Recently, and over the next few years, there will be several centennial anniversaries related to the Irish War of Independence that took place roughly 100 years ago (1919-1921) and was led by Irish heroes like Michael Collins. A key event during that difficult time was the Bloody Sunday massacre that took place 100 years ago this past Saturday, November 21st. It was on this day where people attending a Gaelic Football game at Croke Park in Dublin were attacked by British operatives in retaliation for the death of 14 British intelligence officers earlier that day at the hands of the Irish Republican Army. Charles Piece wrote a great piece at The Defector detailing what happened:
Dublin was on edge. That morning, in a coordinated attack, guerrillas under the command of IRA leader Michael Collins fanned out of the city and systematically decapitated the British intelligence apparatus in the Irish capital. In a single operation, the IRA killed 14 people it had identified as British intelligence operatives. It was one of the most decisive episodes in the War of Independence that had begun in 1919 and it shook the British government in Ireland to its core. Suspicions arose that the gunmen may have planned to melt into the crowd at Croke Park; the GAA was born out of the same burst of Irish nationalism that eventually would lead to the Easter Rising and the birth of the IRA. (In fact, historians now believe that John McDonnell, the goalkeeper of the Dublin side, had been involved in the killing that morning of two British intelligence agents before showing up to play the match. That is one rich, full day.) The money raised at the challenge game would go to a fund that supported the families of Republican prisoners still held in British jails.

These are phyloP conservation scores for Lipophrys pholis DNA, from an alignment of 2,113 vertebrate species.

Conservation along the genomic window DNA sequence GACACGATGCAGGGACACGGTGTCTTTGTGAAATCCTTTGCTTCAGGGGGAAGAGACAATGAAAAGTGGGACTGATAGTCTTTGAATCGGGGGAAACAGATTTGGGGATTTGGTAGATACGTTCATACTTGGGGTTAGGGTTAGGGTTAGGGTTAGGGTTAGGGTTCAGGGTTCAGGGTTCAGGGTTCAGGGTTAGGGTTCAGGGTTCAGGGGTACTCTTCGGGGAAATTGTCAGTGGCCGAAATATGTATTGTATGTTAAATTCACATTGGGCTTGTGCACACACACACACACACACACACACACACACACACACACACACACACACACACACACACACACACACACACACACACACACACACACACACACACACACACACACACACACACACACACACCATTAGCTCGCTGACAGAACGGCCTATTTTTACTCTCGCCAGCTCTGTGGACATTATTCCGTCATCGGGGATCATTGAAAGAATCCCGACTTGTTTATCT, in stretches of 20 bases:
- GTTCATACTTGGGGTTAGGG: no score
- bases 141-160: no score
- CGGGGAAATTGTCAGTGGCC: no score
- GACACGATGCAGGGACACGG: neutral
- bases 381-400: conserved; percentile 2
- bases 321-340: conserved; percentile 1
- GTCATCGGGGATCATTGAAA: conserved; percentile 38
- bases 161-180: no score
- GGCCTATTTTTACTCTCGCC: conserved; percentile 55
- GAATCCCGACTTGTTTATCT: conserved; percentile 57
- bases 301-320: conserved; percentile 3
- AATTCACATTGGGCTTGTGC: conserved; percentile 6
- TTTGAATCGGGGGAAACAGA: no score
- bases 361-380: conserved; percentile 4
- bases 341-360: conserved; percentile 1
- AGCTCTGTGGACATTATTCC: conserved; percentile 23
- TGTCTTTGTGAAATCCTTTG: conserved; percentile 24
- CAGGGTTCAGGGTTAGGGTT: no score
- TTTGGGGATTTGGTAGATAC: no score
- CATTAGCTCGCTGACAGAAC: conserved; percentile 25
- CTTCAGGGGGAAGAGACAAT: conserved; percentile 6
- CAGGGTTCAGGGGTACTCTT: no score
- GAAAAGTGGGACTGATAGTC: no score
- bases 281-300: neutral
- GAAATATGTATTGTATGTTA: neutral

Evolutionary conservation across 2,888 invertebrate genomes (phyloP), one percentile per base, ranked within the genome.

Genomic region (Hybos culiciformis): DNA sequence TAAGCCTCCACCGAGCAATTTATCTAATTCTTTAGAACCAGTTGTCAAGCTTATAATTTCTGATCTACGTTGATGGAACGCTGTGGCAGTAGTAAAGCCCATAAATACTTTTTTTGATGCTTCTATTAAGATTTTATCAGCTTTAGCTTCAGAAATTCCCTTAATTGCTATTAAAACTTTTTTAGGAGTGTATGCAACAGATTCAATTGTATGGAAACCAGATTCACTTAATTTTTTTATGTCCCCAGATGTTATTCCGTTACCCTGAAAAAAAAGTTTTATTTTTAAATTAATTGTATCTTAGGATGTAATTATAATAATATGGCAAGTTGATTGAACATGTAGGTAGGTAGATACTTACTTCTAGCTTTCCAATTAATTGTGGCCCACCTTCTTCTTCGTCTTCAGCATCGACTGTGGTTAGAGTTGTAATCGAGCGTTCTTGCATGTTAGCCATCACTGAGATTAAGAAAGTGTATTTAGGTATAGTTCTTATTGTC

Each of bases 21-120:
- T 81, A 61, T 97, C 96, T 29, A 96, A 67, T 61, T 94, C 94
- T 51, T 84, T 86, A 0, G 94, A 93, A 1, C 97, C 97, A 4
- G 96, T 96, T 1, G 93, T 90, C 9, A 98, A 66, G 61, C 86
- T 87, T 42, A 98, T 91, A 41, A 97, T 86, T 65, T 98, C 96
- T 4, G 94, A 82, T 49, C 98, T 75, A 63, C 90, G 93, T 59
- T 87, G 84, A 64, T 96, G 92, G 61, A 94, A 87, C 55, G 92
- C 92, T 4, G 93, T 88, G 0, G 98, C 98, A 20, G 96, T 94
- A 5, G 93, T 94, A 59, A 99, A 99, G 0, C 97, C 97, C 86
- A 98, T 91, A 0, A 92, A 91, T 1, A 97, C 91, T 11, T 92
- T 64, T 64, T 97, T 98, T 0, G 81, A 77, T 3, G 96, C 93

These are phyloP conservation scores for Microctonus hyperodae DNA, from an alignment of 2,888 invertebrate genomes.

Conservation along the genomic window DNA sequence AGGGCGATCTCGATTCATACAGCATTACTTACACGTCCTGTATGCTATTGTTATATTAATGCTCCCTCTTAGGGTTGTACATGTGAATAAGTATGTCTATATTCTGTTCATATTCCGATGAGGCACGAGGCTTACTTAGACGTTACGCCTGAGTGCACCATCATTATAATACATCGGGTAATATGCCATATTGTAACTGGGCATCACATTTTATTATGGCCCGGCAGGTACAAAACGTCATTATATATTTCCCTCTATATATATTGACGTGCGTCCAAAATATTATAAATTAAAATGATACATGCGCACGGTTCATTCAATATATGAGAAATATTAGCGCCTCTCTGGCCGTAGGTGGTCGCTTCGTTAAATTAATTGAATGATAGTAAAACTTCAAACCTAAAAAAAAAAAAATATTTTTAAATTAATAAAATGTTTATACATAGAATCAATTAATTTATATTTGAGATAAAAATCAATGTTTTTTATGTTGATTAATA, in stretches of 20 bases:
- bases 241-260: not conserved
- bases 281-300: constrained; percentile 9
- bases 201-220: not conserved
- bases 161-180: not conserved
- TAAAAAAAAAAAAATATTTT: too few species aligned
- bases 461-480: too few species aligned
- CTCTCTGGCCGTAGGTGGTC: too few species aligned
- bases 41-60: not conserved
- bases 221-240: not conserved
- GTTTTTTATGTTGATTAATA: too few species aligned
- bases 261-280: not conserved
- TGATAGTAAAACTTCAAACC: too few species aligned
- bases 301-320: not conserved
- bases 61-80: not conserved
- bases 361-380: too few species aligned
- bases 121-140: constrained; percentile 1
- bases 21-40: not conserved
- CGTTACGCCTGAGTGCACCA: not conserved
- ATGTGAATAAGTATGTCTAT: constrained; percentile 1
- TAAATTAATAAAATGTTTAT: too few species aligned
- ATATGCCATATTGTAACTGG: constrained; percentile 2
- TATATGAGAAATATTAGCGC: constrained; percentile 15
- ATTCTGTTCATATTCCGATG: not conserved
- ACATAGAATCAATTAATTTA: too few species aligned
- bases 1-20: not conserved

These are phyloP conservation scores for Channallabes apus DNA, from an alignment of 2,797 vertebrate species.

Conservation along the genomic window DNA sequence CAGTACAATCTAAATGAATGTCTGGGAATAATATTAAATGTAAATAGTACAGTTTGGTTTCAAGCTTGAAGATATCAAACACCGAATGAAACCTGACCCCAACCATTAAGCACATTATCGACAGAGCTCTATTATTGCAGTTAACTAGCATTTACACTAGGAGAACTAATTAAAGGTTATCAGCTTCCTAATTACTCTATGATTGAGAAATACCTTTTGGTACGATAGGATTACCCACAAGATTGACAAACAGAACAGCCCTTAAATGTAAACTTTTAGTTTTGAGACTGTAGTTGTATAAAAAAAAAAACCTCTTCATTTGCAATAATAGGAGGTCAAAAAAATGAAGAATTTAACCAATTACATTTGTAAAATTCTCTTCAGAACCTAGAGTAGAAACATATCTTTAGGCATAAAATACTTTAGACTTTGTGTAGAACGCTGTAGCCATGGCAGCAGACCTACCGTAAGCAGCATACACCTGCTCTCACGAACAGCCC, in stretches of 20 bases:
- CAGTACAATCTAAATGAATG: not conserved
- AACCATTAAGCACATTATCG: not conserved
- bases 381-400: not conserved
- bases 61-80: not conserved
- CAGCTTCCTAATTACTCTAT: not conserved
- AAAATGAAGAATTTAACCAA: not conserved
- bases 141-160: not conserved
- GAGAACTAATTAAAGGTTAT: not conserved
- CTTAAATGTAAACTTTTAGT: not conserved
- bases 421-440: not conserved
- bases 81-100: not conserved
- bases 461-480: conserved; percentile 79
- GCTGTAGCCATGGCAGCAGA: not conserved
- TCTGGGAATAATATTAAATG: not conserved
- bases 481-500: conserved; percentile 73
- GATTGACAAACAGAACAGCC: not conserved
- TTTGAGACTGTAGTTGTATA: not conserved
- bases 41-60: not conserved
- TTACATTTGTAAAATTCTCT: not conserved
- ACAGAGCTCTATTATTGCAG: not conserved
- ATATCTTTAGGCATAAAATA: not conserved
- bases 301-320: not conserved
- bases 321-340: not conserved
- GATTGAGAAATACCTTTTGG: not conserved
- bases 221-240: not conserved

At Croke Park on the afternoon of November 21, 1920, about five minutes after the game had begun, the attention of the spectators was drawn by an airplane that circled above the stadium twice and then fired off a red flare.
As if it were a signal, which it likely was, the police and soldiers surrounding the neighborhood stormed into Croke Park through its southwest gate and opened up on the crowd with rifles and revolvers. When the killing was done, 14 people were dead. They included three schoolboys—10-year-old Jerome O’Leary, 11-year-old William Robinson, and 14-year-old John William Scott—as well as Jane Boyle, a 26-year old who was planning to be married later that week, and Michael Hogan, a Tipperary player who was killed while crawling to cover. Somewhere between 60 and 100 people were wounded.Charles Piece, The Defector
On that fateful Sunday 100 years ago, the final four teams that had survived the Gaelic Football playoffs were Dublin, Mayo, Tipperary and Cavan. And wouldn’t you know that fate would mess with us 100 years on.
The biggest of the planned centenary commemorations, some of which had been in the works for years, were downsized or outright canceled because of COVID-19. But the games went on, sans fans and English soldiers. And from the just-completed quarterfinal round of the GAA’s All-Ireland tournament (an annual competition that grips the nation and is played exclusively by amateur athletes representing their home counties) it appears that the Gaelic football gods remembered what happened all those years ago. The four sides that advanced over the weekend to next month’s semifinals—Dublin, Mayo, Tipperary and Cavan—are the exact same quartet that made the semis in 1920, the year of the bloodbath.
The 2020 Gaelic Final Four semi finals will take place the weekend of December 5-6 and the Championship will be held on December 19.